Country context and specific circumstances should be properly integrated to assess the situation, the trends and the priorities for reform.

Many countries still need to meet the very basic conditions of stability and a minimum institutional framework to have a chance to start reducing poverty and implementing a longer term development agenda. Encouraging partner countries to resolutely engage in the path of reforms means that dialogue and incentives are preferred to conditionality and sanctions.

When political will exists, which is increasingly the case, it is crucial that donors support politically and financially the reforms undertaken by partner countries. This is why the Commission decided to set aside EURO 2.7 billion from the resources of the 10 EDF to provide additional support to African, Caribbean and Pacific countries which decide to commit themselves to governance reform action plans that are relevant, ambitious and credible. If this is not communication implemented at its highest level, it is difficult to know what communication could be.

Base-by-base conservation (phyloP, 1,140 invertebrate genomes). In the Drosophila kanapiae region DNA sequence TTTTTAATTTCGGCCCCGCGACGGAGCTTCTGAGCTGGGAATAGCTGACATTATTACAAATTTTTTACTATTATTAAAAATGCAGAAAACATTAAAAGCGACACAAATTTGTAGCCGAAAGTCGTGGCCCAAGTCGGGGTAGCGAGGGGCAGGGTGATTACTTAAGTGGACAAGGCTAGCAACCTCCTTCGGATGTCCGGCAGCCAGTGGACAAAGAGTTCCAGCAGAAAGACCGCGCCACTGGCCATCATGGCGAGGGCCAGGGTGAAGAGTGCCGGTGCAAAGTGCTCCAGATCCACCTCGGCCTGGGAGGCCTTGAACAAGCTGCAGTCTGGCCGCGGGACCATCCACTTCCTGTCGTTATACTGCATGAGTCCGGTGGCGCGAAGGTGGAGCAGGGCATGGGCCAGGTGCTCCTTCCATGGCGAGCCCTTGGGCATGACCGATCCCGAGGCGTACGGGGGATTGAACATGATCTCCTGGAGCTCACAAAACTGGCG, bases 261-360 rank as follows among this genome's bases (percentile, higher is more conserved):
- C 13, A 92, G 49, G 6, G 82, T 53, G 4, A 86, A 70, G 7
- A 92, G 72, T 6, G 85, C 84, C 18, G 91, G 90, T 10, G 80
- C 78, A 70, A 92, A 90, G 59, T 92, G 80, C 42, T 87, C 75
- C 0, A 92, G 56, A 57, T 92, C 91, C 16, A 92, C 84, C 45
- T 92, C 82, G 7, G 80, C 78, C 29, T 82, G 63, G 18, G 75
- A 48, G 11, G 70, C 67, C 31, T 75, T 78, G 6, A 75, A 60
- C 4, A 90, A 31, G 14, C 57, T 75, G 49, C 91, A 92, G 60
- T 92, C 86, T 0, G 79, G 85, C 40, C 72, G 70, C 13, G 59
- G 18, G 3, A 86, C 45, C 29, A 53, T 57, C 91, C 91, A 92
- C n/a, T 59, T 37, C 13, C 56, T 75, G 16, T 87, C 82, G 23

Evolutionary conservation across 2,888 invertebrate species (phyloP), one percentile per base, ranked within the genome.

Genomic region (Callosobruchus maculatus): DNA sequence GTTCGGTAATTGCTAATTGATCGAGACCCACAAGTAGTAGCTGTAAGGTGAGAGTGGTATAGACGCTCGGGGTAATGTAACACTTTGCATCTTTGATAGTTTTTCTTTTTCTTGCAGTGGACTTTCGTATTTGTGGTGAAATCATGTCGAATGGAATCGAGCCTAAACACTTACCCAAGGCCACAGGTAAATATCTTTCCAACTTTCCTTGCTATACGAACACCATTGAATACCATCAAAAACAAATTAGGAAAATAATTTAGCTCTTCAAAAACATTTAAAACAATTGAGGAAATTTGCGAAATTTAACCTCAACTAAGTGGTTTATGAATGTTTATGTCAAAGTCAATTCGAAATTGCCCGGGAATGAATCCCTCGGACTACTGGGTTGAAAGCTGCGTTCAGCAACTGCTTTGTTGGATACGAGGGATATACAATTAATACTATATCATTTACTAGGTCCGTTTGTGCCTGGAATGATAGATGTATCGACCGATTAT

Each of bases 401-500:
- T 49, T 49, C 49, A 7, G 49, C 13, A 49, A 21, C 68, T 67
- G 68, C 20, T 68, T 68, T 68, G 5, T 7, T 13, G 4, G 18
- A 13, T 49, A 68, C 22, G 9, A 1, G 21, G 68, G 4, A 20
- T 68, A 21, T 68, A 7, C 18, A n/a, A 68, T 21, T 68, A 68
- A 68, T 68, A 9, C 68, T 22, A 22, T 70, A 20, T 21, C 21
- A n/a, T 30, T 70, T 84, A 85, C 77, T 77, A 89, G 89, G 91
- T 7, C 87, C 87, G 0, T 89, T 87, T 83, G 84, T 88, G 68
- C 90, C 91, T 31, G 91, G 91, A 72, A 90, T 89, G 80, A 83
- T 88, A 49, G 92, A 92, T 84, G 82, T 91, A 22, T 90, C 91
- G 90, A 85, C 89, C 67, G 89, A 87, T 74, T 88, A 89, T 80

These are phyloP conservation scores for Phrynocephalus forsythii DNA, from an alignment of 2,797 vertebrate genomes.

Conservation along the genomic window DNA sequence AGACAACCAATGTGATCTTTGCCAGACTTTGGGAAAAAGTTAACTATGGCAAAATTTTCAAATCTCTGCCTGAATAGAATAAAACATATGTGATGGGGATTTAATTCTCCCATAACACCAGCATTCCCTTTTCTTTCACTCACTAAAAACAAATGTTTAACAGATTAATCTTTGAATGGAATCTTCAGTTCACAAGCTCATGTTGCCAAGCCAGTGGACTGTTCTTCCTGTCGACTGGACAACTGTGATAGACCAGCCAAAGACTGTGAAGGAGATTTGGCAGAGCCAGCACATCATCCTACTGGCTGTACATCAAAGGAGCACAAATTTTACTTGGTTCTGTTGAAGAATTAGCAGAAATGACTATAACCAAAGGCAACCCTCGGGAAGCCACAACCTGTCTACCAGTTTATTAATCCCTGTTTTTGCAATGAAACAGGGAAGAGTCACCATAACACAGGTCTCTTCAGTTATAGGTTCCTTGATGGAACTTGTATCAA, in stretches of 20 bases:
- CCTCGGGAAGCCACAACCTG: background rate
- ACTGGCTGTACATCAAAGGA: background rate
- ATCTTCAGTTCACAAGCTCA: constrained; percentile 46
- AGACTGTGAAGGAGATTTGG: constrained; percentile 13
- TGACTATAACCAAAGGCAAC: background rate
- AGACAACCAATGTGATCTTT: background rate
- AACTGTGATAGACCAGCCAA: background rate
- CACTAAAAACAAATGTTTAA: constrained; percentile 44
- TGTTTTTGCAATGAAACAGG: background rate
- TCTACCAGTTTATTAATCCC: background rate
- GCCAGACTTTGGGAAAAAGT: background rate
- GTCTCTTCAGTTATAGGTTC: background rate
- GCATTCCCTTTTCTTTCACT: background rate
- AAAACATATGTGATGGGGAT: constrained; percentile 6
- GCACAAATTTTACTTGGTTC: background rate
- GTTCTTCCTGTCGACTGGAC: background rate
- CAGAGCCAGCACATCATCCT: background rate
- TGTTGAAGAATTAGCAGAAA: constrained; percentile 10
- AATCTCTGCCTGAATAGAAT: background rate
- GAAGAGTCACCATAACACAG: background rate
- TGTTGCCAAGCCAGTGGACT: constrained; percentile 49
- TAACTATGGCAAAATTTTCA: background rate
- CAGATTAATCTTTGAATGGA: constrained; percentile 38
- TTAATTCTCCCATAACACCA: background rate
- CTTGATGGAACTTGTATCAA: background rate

Communication is making sure that the tax payers in the developed world understand and support the necessity of development assistance, and why it is important to increase it. The question is how will we raise awareness among citizens and what kind of message should we deliver. In recent years, the message was based on MDG’s and poverty eradication. And this was right. Compassion and solidarity constitute fundamental values of our own society, in particular in Europe.

But today, development is fundamentally political, and the best long term, structural response to the challenge of globalisation. And my feeling is that today, we must convince our citizens that development is the appropriate response to migration, security, protection of natural resources of the planet and international stability. This is the message we must communicate.

Article by Bernard Petit, Deputy Director General DG DEV, published in the December 2006 issue of the eCourier - the online newsletter of ACP-EU development cooperation.

See the Euforic dossier on governance.